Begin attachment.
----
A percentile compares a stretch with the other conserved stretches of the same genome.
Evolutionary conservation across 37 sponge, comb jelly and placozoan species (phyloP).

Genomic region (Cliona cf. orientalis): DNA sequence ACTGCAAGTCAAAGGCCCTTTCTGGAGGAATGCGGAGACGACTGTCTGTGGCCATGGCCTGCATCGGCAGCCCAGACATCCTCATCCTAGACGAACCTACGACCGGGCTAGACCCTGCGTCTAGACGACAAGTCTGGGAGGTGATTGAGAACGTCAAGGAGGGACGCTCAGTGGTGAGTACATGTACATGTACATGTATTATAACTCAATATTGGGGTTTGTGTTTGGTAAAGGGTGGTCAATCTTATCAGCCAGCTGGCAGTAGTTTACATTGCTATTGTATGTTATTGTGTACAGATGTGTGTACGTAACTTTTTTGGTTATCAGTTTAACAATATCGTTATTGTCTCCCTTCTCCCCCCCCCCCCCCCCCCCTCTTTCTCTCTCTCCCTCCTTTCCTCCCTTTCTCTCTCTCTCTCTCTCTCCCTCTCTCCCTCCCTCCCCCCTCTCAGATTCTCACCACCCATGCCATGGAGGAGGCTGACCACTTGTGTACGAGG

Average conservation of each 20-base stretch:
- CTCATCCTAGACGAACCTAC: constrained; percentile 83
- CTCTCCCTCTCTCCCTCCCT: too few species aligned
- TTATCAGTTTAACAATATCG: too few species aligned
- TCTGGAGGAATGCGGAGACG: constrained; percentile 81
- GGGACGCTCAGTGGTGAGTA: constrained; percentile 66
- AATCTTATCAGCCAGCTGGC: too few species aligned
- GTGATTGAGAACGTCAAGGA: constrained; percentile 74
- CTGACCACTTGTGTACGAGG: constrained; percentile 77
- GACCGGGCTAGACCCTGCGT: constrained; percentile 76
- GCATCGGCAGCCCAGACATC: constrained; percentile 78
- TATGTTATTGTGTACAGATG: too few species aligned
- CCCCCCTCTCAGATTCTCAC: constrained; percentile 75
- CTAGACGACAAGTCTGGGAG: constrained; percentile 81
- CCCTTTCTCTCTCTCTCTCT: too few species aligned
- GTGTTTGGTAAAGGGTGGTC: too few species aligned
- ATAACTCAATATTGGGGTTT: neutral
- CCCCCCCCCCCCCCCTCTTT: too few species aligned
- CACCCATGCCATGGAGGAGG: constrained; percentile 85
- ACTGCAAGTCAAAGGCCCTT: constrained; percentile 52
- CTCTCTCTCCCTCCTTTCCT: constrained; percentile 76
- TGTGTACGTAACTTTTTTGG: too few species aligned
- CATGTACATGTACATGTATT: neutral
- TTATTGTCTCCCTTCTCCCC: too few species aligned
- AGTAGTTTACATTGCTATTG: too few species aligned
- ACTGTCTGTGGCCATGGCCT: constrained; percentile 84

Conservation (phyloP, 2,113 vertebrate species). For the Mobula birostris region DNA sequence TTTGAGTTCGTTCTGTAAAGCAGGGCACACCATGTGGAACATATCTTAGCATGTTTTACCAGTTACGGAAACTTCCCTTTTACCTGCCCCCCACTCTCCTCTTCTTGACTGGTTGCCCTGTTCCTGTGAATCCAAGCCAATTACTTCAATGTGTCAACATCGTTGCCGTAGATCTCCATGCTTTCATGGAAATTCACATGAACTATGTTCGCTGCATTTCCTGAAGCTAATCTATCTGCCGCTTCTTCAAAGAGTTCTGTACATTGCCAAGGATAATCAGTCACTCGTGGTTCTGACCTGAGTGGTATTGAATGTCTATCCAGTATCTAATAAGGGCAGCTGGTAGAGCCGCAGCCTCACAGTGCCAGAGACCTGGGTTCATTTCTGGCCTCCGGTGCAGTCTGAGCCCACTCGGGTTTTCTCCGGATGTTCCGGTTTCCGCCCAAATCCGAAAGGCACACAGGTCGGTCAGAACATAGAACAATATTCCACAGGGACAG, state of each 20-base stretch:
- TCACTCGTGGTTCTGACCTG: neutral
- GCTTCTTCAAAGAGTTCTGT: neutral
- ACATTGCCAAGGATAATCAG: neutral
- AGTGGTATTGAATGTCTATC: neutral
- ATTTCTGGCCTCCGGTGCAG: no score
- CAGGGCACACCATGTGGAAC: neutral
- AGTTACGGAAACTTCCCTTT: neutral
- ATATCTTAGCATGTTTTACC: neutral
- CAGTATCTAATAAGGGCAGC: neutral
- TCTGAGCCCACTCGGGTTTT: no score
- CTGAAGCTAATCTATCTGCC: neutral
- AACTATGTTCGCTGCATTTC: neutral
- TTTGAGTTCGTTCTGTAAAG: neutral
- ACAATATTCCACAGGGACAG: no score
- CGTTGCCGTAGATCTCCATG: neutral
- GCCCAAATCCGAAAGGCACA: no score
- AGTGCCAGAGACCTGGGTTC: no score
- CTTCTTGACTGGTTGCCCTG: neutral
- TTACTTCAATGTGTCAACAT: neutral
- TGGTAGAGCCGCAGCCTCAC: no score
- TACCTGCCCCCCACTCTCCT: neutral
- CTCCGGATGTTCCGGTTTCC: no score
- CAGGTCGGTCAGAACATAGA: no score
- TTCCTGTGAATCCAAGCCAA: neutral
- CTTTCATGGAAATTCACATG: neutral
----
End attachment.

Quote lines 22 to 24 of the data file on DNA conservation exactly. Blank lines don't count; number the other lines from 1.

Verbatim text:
- CACCCATGCCATGGAGGAGG: constrained; percentile 85
- ACTGCAAGTCAAAGGCCCTT: constrained; percentile 52
- CTCTCTCTCCCTCCTTTCCT: constrained; percentile 76